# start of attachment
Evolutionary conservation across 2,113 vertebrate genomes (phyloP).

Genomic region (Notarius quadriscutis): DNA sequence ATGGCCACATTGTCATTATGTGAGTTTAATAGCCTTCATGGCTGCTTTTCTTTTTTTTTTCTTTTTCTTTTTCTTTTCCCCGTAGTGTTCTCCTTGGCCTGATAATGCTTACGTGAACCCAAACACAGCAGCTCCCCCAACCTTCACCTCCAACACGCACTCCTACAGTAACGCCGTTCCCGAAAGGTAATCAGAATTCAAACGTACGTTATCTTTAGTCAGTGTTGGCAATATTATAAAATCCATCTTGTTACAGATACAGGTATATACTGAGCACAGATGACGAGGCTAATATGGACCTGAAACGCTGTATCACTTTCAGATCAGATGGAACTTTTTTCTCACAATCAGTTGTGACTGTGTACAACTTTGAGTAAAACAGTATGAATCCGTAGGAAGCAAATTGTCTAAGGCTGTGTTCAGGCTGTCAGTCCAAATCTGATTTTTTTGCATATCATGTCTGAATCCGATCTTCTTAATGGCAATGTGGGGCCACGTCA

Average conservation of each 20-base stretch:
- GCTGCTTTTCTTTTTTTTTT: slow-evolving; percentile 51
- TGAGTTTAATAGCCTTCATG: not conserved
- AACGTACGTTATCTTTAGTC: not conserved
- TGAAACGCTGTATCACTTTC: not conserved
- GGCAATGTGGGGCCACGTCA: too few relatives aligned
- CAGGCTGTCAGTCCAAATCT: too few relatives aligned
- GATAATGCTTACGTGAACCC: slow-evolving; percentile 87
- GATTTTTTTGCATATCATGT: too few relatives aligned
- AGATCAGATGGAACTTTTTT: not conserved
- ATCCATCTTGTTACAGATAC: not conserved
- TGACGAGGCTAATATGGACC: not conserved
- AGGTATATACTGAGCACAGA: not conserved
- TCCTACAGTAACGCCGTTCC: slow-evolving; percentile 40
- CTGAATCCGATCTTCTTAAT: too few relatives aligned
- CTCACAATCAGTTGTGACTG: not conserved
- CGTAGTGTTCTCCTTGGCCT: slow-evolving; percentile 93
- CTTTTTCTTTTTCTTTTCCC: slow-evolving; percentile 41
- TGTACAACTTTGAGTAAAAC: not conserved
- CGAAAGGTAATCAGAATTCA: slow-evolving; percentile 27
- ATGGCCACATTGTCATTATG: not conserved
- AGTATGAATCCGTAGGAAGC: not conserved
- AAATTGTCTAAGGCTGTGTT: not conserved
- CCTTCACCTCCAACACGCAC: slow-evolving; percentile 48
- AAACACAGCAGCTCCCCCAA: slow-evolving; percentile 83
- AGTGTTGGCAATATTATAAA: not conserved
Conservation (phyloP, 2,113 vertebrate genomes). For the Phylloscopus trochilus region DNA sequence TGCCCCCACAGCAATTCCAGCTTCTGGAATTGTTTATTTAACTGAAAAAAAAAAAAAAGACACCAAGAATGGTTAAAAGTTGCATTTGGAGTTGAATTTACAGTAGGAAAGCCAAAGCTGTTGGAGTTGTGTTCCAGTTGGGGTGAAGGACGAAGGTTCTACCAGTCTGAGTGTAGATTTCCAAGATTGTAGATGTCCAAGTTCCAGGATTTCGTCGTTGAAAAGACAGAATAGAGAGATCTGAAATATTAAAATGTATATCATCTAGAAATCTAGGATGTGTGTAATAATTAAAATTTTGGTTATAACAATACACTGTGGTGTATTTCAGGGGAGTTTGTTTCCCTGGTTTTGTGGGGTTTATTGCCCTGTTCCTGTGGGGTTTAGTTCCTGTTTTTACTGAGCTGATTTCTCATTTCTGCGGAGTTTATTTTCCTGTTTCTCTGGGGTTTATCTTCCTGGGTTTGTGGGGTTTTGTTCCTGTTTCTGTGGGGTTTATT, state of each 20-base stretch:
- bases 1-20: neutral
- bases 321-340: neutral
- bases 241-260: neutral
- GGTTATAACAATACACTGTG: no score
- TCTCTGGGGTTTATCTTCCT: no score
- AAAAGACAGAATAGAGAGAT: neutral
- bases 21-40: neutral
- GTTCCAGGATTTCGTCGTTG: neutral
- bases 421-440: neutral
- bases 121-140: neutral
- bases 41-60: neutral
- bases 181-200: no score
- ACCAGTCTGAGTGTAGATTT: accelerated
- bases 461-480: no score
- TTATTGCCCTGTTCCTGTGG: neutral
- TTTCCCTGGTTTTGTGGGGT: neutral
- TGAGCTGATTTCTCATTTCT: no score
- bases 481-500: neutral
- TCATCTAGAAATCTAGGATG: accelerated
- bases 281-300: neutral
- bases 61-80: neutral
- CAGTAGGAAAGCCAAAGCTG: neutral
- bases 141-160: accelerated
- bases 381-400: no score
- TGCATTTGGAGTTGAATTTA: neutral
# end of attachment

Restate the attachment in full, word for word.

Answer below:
Evolutionary conservation across 2,113 vertebrate genomes (phyloP).

Genomic region (Notarius quadriscutis): DNA sequence ATGGCCACATTGTCATTATGTGAGTTTAATAGCCTTCATGGCTGCTTTTCTTTTTTTTTTCTTTTTCTTTTTCTTTTCCCCGTAGTGTTCTCCTTGGCCTGATAATGCTTACGTGAACCCAAACACAGCAGCTCCCCCAACCTTCACCTCCAACACGCACTCCTACAGTAACGCCGTTCCCGAAAGGTAATCAGAATTCAAACGTACGTTATCTTTAGTCAGTGTTGGCAATATTATAAAATCCATCTTGTTACAGATACAGGTATATACTGAGCACAGATGACGAGGCTAATATGGACCTGAAACGCTGTATCACTTTCAGATCAGATGGAACTTTTTTCTCACAATCAGTTGTGACTGTGTACAACTTTGAGTAAAACAGTATGAATCCGTAGGAAGCAAATTGTCTAAGGCTGTGTTCAGGCTGTCAGTCCAAATCTGATTTTTTTGCATATCATGTCTGAATCCGATCTTCTTAATGGCAATGTGGGGCCACGTCA

Average conservation of each 20-base stretch:
- GCTGCTTTTCTTTTTTTTTT: slow-evolving; percentile 51
- TGAGTTTAATAGCCTTCATG: not conserved
- AACGTACGTTATCTTTAGTC: not conserved
- TGAAACGCTGTATCACTTTC: not conserved
- GGCAATGTGGGGCCACGTCA: too few relatives aligned
- CAGGCTGTCAGTCCAAATCT: too few relatives aligned
- GATAATGCTTACGTGAACCC: slow-evolving; percentile 87
- GATTTTTTTGCATATCATGT: too few relatives aligned
- AGATCAGATGGAACTTTTTT: not conserved
- ATCCATCTTGTTACAGATAC: not conserved
- TGACGAGGCTAATATGGACC: not conserved
- AGGTATATACTGAGCACAGA: not conserved
- TCCTACAGTAACGCCGTTCC: slow-evolving; percentile 40
- CTGAATCCGATCTTCTTAAT: too few relatives aligned
- CTCACAATCAGTTGTGACTG: not conserved
- CGTAGTGTTCTCCTTGGCCT: slow-evolving; percentile 93
- CTTTTTCTTTTTCTTTTCCC: slow-evolving; percentile 41
- TGTACAACTTTGAGTAAAAC: not conserved
- CGAAAGGTAATCAGAATTCA: slow-evolving; percentile 27
- ATGGCCACATTGTCATTATG: not conserved
- AGTATGAATCCGTAGGAAGC: not conserved
- AAATTGTCTAAGGCTGTGTT: not conserved
- CCTTCACCTCCAACACGCAC: slow-evolving; percentile 48
- AAACACAGCAGCTCCCCCAA: slow-evolving; percentile 83
- AGTGTTGGCAATATTATAAA: not conserved
Conservation (phyloP, 2,113 vertebrate genomes). For the Phylloscopus trochilus region DNA sequence TGCCCCCACAGCAATTCCAGCTTCTGGAATTGTTTATTTAACTGAAAAAAAAAAAAAAGACACCAAGAATGGTTAAAAGTTGCATTTGGAGTTGAATTTACAGTAGGAAAGCCAAAGCTGTTGGAGTTGTGTTCCAGTTGGGGTGAAGGACGAAGGTTCTACCAGTCTGAGTGTAGATTTCCAAGATTGTAGATGTCCAAGTTCCAGGATTTCGTCGTTGAAAAGACAGAATAGAGAGATCTGAAATATTAAAATGTATATCATCTAGAAATCTAGGATGTGTGTAATAATTAAAATTTTGGTTATAACAATACACTGTGGTGTATTTCAGGGGAGTTTGTTTCCCTGGTTTTGTGGGGTTTATTGCCCTGTTCCTGTGGGGTTTAGTTCCTGTTTTTACTGAGCTGATTTCTCATTTCTGCGGAGTTTATTTTCCTGTTTCTCTGGGGTTTATCTTCCTGGGTTTGTGGGGTTTTGTTCCTGTTTCTGTGGGGTTTATT, state of each 20-base stretch:
- bases 1-20: neutral
- bases 321-340: neutral
- bases 241-260: neutral
- GGTTATAACAATACACTGTG: no score
- TCTCTGGGGTTTATCTTCCT: no score
- AAAAGACAGAATAGAGAGAT: neutral
- bases 21-40: neutral
- GTTCCAGGATTTCGTCGTTG: neutral
- bases 421-440: neutral
- bases 121-140: neutral
- bases 41-60: neutral
- bases 181-200: no score
- ACCAGTCTGAGTGTAGATTT: accelerated
- bases 461-480: no score
- TTATTGCCCTGTTCCTGTGG: neutral
- TTTCCCTGGTTTTGTGGGGT: neutral
- TGAGCTGATTTCTCATTTCT: no score
- bases 481-500: neutral
- TCATCTAGAAATCTAGGATG: accelerated
- bases 281-300: neutral
- bases 61-80: neutral
- CAGTAGGAAAGCCAAAGCTG: neutral
- bases 141-160: accelerated
- bases 381-400: no score
- TGCATTTGGAGTTGAATTTA: neutral